Anterior cranial-base time-related changes: A systematic review

Introduction

The anterior cranial base has long been considered a stable reference structure for superimposing radiographs. However, some studies have questioned its stability. Therefore, the purposes of this systematic review were to give an overview of the studies evaluating growth and development of the anterior cranial base, assess their methodologic quality, and evaluate their validity and accuracy.

Methods

Medline, Embase, and Google Scholar were searched without limitations up to June 2013. Additionally, the bibliographies of the finally selected articles were hand searched to identify any relevant publications that were not identified before. The lowest levels of evidence accepted for inclusion were cohort and cross-sectional studies.

Results

A total of 11 articles met all inclusion criteria. They were published between 1955 and 2009. The sample sizes of these studies ranged from 28 to 464 subjects. Their methodologic quality ranged from moderate to low.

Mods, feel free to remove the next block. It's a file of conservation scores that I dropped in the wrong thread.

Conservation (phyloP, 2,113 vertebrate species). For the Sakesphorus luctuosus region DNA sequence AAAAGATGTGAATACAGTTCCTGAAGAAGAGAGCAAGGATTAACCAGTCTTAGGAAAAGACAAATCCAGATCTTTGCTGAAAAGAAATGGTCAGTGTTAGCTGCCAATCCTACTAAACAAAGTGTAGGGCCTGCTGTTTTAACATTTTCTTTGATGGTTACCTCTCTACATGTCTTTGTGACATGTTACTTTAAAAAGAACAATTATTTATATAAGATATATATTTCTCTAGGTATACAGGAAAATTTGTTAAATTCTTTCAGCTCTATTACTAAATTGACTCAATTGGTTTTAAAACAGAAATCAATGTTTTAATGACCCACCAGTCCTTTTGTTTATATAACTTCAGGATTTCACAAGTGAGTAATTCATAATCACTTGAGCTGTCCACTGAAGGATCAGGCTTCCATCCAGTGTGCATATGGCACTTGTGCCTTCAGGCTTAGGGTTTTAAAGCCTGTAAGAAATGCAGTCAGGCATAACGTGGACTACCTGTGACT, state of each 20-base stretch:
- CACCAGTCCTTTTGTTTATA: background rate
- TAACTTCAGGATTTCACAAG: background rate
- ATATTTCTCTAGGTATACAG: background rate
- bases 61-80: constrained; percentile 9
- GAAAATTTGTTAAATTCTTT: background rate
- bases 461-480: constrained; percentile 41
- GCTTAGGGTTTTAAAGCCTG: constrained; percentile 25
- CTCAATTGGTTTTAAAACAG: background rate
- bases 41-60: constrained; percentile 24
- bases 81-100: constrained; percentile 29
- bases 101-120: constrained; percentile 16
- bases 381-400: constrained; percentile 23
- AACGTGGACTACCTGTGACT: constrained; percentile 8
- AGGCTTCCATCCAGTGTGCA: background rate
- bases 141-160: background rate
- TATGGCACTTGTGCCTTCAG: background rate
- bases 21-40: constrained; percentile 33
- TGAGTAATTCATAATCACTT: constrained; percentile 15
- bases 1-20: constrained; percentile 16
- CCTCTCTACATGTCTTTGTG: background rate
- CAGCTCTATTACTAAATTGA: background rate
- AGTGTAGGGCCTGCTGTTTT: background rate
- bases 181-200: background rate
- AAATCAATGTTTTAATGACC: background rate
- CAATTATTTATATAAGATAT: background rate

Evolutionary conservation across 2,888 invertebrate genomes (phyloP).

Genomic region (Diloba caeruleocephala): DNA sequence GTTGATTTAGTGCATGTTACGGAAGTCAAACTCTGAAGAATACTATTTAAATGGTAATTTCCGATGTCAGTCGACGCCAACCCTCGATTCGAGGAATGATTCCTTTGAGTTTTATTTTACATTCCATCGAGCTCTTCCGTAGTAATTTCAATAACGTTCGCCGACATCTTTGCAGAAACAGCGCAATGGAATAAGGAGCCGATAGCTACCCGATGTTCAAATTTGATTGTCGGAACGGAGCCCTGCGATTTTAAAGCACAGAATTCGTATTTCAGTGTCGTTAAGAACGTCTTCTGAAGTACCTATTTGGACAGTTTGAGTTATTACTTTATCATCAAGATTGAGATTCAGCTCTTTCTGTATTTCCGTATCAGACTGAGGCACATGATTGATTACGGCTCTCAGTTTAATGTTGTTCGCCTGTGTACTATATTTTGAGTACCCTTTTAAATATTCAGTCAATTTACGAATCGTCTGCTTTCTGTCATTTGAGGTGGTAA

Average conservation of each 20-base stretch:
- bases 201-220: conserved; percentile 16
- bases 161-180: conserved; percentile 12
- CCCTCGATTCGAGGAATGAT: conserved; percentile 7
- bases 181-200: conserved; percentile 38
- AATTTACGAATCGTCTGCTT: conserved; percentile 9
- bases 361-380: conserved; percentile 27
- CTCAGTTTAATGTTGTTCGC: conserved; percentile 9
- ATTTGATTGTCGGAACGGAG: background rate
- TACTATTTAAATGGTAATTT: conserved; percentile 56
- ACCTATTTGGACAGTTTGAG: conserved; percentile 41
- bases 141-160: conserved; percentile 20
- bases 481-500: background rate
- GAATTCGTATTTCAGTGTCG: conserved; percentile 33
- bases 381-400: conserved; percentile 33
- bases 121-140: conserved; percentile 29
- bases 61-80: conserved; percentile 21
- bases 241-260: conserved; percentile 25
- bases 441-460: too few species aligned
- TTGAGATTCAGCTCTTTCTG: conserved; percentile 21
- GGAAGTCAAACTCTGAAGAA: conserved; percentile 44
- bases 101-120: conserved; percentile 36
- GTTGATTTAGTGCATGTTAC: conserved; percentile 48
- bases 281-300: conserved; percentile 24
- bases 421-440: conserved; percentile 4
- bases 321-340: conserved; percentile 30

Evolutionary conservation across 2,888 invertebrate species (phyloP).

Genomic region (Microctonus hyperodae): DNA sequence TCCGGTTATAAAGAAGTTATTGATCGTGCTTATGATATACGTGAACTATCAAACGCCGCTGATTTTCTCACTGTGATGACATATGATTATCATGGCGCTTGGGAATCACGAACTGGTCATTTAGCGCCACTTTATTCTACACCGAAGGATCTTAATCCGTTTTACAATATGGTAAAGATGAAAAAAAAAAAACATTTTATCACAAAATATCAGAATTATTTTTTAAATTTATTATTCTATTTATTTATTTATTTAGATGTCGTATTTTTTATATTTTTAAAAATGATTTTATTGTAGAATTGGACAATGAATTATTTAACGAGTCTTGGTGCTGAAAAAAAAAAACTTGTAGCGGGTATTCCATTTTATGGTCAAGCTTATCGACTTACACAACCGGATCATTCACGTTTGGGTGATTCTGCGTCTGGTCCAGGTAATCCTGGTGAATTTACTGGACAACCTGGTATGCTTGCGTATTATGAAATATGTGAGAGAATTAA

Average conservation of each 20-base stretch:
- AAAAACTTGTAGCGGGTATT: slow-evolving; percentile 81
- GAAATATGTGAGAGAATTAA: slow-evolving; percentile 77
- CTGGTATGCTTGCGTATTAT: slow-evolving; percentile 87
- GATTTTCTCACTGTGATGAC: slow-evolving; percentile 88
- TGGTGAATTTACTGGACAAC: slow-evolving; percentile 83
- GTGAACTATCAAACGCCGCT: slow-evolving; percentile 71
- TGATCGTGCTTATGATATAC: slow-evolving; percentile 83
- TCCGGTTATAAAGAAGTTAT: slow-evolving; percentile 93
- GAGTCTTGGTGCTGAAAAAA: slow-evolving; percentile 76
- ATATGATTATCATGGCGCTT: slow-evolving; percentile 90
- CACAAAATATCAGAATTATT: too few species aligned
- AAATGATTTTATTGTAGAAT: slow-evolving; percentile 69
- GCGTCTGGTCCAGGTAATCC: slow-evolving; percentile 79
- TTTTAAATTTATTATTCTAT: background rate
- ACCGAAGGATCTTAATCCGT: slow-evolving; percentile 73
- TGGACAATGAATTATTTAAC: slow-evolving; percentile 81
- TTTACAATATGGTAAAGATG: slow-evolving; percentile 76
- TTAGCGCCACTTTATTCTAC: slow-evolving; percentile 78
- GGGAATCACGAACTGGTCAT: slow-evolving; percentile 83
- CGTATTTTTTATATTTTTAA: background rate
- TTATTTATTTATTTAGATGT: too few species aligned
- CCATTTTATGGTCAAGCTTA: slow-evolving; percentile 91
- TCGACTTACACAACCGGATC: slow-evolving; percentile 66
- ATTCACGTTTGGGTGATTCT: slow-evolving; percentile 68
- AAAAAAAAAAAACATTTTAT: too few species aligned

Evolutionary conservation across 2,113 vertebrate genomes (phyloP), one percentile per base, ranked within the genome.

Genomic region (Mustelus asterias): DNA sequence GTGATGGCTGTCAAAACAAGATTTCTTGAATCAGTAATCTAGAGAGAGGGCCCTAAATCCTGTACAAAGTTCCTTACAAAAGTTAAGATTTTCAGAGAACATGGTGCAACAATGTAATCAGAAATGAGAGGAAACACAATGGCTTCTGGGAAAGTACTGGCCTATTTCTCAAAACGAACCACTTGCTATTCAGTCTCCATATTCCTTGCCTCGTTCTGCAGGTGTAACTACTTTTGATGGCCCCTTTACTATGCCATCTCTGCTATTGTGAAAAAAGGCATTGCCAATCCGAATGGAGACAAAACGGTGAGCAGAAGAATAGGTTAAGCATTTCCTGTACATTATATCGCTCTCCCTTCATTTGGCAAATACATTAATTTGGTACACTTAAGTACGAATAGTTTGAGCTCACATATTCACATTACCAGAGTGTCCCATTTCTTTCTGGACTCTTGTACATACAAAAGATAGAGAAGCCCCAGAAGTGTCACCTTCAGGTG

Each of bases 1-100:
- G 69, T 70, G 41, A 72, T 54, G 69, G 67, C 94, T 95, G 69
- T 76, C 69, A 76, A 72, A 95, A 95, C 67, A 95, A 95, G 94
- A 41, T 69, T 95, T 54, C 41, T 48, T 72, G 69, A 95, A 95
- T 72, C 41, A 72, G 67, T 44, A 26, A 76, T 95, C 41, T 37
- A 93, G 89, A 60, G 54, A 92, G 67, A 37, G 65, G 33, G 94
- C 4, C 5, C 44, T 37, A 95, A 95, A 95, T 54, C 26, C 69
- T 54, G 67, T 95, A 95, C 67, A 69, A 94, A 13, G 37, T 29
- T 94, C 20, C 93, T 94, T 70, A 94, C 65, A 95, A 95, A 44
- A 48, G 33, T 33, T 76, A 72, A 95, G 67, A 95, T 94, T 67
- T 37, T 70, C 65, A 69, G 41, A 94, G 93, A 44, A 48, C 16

Conclusions

Sella turcica remodels backward and downward, and nasion moves forward because of the increase in size of the frontal sinus. These events lead to a continuous increase in the length of the cranial base until adulthood. The presphenoid and cribriform plate regions can be considered stable after age 7, making them the best cranial-base superimposition areas.

An understanding of craniofacial growth is crucial for improved diagnosis, treatment planning, outcome evaluation, and long-term stability. Historically, orthodontists have used the cranial-base structures as reference structures to evaluate craniofacial growth. The anterior cranial base is considered to have completed its most significant growth before other facial skeletal structures. Hence, the anterior cranial base has long been considered a stable craniofacial structure to be used for cephalometric superimpositions during the usual orthodontic treatment age range.

The cranial base is initially formed in cartilage, with ossification centers appearing early in embryonic life; with time, they progressively replace the cartilage with bone. However, some cartilaginous growth centers called synchondroses remain active between ossified areas and mature at different times of life. Bastir et al stated that the earliest structure to mature in shape and size in the skull is the midline cranial base (at 7.7 years of age). However, this has been recently questioned. Malta et al found that the anterior cranial base is not stable in size and grows during all pubertal phases (CS1 to CS6 of the cervical maturation stages). They reported that the anterior cranial-base length (sella to nasion) increases until early adulthood.